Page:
Why is our definition of attractive so narrow?
The construct of physical attractiveness sold to us, and that we are all deeply conditioned to believe is beautiful, is unattainable to most people.
I’ve often heard people say they need to be physically attracted to someone to find them a suitable mate. For many people this poses no issue and they find beauty and attraction in people not conventionally attractive. But for many, it severely limits their choices!
I’m reasonably confident everyone reading this knows attractiveness is more than just skin deep – cliches are cliches for a reason – so why then do we hold on to the idea of “good looking” (insert not fat, not bald, not old, flawless skin, tanned, good teeth etc) being so important? Because every day of our lives we are sold an idea of attractiveness that is none of these things, almost exclusively we see the construct of beauty every time we go online, watch TV, a movie, flip through a magazine, go shopping, drive on the freeway, sit through a presentation… I have been guilty of this (am still am at times) when I used to only use pictures of the current construct of beauty.
I could make the excuse that the images I used are all that was available with stock photos, but part of me knows that I chose those images as people would be more likely to look if it was a “conventionally” attractive person. You might have noticed Jodie and I don’t often include people in our pictures anymore. Now not for a second am I saying there is anything wrong with being conventionally attractive and yes it’s ok to post pictures of yourself when you think you look lovely! What I’m saying is we need to diversify what we see in the media and in our social media feeds.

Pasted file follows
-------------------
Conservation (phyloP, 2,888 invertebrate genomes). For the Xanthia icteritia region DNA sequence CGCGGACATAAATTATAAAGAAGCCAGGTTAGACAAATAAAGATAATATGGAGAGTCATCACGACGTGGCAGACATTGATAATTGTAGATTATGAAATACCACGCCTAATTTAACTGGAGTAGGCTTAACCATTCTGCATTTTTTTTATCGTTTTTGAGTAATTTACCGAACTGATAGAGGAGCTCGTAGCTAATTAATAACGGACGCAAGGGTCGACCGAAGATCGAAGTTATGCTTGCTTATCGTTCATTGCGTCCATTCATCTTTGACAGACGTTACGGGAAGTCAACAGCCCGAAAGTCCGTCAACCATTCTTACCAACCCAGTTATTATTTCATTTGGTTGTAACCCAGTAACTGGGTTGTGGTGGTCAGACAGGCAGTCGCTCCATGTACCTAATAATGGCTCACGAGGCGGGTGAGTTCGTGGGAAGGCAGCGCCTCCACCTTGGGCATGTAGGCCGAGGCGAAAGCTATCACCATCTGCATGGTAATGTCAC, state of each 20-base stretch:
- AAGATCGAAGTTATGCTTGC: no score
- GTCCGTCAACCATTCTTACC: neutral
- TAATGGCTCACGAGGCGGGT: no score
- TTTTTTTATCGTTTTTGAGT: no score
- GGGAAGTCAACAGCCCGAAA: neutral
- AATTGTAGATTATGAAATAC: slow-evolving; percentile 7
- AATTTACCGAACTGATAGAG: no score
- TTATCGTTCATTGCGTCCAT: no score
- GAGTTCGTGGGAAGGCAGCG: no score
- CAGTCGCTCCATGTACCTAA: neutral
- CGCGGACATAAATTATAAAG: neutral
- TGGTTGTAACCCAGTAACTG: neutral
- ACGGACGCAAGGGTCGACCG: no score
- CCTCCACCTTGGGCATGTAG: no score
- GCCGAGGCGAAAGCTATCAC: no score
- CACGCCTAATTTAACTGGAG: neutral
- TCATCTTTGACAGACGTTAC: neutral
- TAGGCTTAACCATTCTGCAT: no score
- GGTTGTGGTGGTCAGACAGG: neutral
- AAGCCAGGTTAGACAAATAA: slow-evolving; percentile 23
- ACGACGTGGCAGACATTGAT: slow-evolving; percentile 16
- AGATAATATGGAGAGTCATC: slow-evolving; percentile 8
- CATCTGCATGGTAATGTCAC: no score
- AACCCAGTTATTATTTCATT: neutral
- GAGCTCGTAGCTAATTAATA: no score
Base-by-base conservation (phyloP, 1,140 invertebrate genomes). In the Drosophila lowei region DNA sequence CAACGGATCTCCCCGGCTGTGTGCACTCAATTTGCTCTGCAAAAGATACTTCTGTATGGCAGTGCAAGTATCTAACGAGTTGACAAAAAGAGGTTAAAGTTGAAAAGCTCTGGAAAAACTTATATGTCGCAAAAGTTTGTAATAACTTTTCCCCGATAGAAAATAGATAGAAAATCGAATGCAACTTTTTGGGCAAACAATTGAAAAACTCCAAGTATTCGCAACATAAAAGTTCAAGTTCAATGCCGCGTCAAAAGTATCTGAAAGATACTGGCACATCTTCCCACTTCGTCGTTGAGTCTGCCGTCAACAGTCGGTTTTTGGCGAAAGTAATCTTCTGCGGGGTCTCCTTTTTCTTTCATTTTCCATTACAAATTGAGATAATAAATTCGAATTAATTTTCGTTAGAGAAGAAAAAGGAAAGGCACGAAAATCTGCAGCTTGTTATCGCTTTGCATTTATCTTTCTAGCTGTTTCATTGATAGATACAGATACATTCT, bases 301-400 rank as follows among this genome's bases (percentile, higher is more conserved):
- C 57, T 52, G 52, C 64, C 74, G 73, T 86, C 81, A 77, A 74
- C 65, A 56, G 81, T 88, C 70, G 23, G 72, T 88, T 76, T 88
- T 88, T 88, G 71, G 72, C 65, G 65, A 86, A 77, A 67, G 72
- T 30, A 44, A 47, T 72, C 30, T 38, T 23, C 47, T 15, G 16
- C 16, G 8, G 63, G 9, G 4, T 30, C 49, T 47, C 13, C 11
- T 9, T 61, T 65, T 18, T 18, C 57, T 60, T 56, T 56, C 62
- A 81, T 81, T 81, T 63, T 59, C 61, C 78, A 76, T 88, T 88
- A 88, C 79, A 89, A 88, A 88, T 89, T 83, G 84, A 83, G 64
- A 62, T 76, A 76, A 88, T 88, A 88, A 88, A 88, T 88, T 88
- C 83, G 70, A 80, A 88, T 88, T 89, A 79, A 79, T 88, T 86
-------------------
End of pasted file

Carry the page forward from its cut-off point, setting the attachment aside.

Diversifying what we see in media will potentially never change unless there is a revolt where we stop…
- Following the “ideal” image of beauty on social media – relatively easy to do, go on start doing it now by unfollowing anything or anyone who makes you question or criticise your appearance
- Stop walking into shops that only have very thin mannequins or pictures of the “ideal” image of beauty painted on shop windows – harder to do, I know I struggle with this
- Stop buying or reading magazines with “beautiful” people – relatively easy to do
- Stop dieting to lose weight – it’s like everyone knows this doesn’t work, but virtually no one wants to accept this (completely understandable and beyond the scope of this piece, check these resources
- Stop judging and start paying more attention to anyone who happens to enter your world – not difficult to do and I am guilty of not paying attention to some truly beautiful people simply because they didn’t match my (aka societies) standards… fuck, for much of my of life I was victim to the Western patriarchal capitalism construct of beauty. This is changing.
If we’re honest with ourselves, we’ve all fallen victim, at least in some small way. This is nothing to feel shame about, as we are all conditioned – you might even say “carefully conditioned” – to aspire to the Western construct of beauty. Funny thing is, many of us don’t even realise this, we simply think what we want is a certain physical look because that is what we taught. I wonder what would happen if everywhere we started to see more human diversity in terms of body shape and size, age, skin colours and skin complexion (aka acne, wrinkles, pigmentation)? I’m pretty sure my struggle with acne scars and now skin discolouration (ironically from tanning to supposedly help my acne and not listening to my mum) would lessen. The more I immerse myself in this conversation, the better it gets, truly it does.
For my fellow Game of Thrones lovers, who doesn’t find Peter Dinklage one of the most compelling, and therefore attractive, characters in the series? Tyrion is obviously not a real person, but he has been made to be desirable through the power of media and many of us now desire to see him.
Way too many of us feel deeply unhappy with how we perceive we look and no amount of expensive products we buy will truly allow us to feel content within. So rather than buying more products for the body, or paying other people to change our bodies, we need to smash the perception of what we think we need to be. Even if you just do one of the 5 suggestions above, you’ll be on the right path.